Knowledge as a Commodity?

4 thoughts on “Knowledge as a Commodity?”

  1. Wow,
    You may consider yourself an “amateur” blogger and writer, but you are asking some really deep questions here.

    In regards to seeking knowledge, I agree that it is a responsibility of Muslims to seek knowledge (sacred and secular) and to educate others. I feel that seeking knowledge in the secular inevitably leads us to the sacred. Let’s take science, for instance. I have Muslim friends who are doctors and medical school and their faith in Allah grows as their knowledge in the world beyond our reach (micro-life, space, etc) expands.

    If I were to respond to all your points, one by one, I’d write an essay. But to be brief, I also agree that leaders need to begin examining the problems under a different light in order to begin making changes to the current paradigm, as you put it.

  2. The kudos is much appreciated sis. It means a lot since we engineers generally are not known for our eloquence–far from it in fact. Feedback gives me the incentive to write more, and, insha’Allah, I intend to do so.

    One thing I should mention is that I think the concept of Tawhid not only applies to theological premises but also to epistemological ones as well: I don’t even like the designations of “sacred” and “secular.” I can’t imagine the early Muslims making such a distinction but I could be wrong. I sometimes feel we as human beings create divisions when they don’t really exist, if you feel what I’m saying.

  3. An extremely irrelevant comment, but I was curious as to whether you succeeded in becoming a nuclear engineer and as to whether, if you actually became one, you got a job as one?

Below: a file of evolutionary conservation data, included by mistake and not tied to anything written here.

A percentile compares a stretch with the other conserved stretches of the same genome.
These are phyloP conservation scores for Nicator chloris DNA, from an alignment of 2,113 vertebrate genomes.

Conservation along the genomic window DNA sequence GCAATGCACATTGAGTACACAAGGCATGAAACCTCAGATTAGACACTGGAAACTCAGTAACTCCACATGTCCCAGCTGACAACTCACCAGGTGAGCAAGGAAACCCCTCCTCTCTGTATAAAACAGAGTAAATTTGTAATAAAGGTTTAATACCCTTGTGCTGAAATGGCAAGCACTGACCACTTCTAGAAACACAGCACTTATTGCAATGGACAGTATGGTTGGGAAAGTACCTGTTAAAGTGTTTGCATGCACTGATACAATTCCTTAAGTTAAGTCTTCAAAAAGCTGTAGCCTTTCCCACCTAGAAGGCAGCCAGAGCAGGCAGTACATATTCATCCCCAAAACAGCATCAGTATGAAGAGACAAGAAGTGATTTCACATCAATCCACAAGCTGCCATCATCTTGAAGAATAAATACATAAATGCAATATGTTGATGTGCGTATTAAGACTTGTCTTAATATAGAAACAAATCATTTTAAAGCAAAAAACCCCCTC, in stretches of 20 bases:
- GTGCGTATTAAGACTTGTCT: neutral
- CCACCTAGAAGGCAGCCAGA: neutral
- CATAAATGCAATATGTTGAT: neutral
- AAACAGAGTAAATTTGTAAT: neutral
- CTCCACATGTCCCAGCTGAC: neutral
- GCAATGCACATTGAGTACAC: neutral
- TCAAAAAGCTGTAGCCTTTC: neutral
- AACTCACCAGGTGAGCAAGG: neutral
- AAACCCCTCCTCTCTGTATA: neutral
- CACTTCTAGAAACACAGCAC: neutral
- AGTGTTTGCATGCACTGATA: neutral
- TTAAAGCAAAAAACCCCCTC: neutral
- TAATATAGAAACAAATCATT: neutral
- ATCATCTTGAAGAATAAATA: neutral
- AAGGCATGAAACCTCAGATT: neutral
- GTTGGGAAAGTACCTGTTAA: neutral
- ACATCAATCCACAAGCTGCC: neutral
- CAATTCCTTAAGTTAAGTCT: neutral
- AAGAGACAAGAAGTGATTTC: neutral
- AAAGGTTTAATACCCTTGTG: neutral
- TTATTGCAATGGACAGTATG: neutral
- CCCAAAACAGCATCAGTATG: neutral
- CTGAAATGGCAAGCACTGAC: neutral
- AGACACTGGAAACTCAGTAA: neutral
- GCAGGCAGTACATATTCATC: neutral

I was just wondering because becoming a nuclear engineer is a strong goal of mine, but obviously I don;t think many companies would be hiring nuclear engineers at a time like this.

    1. No problem.

      I did get my degree in Nuclear Engineering two years ago, al-hamdu’ilah. I worked for a company based out of Germany for a while as an electrical engineering designing hardware systems for nuclear plants, but I’ve since quit because of lack of fulfillment, because I wasn’t doing actual nuclear engineering, and just because I found it boring. Things are a little shaky in the industry because of what happened in Japan, but honestly, for long term, sustainable, clean, self-sufficient energy, nuclear is going to be the way to go for quite some time. I’ve decided I’m going to leave the industry and pursue other things, but I do wish you luck with your endeavors. Nuclear engineering is awesome and noble field of study, but also it’s one that is totally misunderstood.

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